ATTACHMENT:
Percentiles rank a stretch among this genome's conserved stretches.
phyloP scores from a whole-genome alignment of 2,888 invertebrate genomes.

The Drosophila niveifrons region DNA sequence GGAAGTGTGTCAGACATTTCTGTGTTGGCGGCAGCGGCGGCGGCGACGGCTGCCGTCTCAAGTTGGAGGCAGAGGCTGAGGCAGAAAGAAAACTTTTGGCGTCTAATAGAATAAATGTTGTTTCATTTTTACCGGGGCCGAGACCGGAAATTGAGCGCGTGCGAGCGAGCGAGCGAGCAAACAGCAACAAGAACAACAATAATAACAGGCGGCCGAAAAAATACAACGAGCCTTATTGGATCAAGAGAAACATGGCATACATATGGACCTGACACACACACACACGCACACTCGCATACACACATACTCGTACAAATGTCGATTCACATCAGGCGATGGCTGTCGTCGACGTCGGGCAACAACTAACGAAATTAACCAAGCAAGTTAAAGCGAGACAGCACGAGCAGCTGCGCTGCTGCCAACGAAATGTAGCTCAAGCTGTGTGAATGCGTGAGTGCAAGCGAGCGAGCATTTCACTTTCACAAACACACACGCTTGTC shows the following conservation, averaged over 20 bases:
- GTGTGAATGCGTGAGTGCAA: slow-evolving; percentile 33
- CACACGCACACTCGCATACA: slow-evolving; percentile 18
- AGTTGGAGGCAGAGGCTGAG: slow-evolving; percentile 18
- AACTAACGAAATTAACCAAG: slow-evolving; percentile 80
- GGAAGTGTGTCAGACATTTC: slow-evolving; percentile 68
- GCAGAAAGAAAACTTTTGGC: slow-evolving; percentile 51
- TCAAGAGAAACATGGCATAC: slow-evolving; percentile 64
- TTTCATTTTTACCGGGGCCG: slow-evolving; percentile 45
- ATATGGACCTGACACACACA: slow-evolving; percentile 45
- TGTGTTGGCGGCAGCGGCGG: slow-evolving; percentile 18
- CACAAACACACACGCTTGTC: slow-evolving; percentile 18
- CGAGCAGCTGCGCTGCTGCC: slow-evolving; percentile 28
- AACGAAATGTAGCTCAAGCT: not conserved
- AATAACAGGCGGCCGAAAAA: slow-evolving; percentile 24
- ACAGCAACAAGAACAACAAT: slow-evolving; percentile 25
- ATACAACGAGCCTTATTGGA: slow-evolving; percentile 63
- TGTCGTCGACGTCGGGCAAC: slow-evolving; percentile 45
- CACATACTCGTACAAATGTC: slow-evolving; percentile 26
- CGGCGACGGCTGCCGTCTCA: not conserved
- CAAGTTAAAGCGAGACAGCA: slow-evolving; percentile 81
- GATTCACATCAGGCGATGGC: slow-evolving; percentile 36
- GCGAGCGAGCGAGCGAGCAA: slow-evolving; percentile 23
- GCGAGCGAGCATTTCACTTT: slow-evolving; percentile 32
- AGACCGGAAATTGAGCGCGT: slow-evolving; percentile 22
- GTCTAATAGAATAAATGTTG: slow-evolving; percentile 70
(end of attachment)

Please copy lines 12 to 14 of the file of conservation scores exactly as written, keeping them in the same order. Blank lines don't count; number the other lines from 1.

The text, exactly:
- ATATGGACCTGACACACACA: slow-evolving; percentile 45
- TGTGTTGGCGGCAGCGGCGG: slow-evolving; percentile 18
- CACAAACACACACGCTTGTC: slow-evolving; percentile 18